Former Notre Dame star Tonelli dead at 86

Thursday, January 9, 2003

CHICAGO -- Mario "Motts" Tonelli, a former Notre Dame star fullback who survived the infamous Bataan Death March, has died. He was 86.

A resident of suburban Skokie, Tonelli died Tuesday at Northwestern Memorial Hospital in Chicago. He was born in suburban Lemont and later moved to the city's North Side, where he excelled in football, basketball and track.

Tonelli was recruited by Notre Dame in the mid-1930s and was best-known for a 77-yard run against University of Southern California that helped win a tight game.

In 1940, Tonelli joined the then-Chicago Cardinals and played for one season before he entered the U.S. Army and eventually became a Japanese prisoner during World War II. He was among the Allied soldiers who had surrendered on the Bataan Peninsula in the Philippines and were forced to march while suffering from dehydration and hunger. Some 24,000 soldiers died while others were gunned down.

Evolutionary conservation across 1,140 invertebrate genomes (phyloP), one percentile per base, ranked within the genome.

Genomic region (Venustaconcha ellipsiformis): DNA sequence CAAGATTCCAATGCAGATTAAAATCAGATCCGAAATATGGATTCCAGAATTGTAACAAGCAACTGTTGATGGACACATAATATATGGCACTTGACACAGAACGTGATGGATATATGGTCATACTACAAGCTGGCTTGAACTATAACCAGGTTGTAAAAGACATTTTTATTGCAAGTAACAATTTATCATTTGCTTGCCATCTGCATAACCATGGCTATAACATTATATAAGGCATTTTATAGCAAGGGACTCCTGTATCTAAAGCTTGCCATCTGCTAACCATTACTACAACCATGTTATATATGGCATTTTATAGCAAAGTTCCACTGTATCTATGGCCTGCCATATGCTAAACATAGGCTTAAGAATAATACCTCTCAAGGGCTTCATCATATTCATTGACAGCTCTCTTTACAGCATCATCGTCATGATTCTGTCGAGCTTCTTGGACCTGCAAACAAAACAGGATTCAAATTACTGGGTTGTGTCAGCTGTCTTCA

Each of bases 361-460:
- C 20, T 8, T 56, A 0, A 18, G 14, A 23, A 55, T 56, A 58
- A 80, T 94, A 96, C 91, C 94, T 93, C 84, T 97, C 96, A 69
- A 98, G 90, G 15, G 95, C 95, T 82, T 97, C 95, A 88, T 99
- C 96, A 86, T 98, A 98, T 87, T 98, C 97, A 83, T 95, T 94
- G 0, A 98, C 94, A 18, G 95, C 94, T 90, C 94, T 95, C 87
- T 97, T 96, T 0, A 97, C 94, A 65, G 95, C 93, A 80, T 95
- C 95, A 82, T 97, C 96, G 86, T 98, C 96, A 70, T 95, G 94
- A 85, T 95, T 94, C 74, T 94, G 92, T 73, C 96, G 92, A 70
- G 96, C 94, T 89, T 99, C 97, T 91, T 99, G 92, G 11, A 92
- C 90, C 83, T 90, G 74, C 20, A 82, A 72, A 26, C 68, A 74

At the beginning of the march, a Japanese guard ordered Tonelli to remove his Notre Dame graduation ring. But moments later, a Japanese officer gave him back the ring, saying in perfect English that he had attended USC and had watched Tonelli's famous run.

Tonelli spent a total of 42 months in three Japanese prison camps. His weight dropped from 188 pounds to under 100 and he suffered from malaria, dysentery, scurvy and beriberi.

At the end of the war, while still a hospital outpatient, Tonelli was allowed to dress for the Cardinals' final games in 1945, though he only weighed about 140 pounds. Owner Charles Bidwill made the gesture to make Tonelli eligible for an NFL pension.

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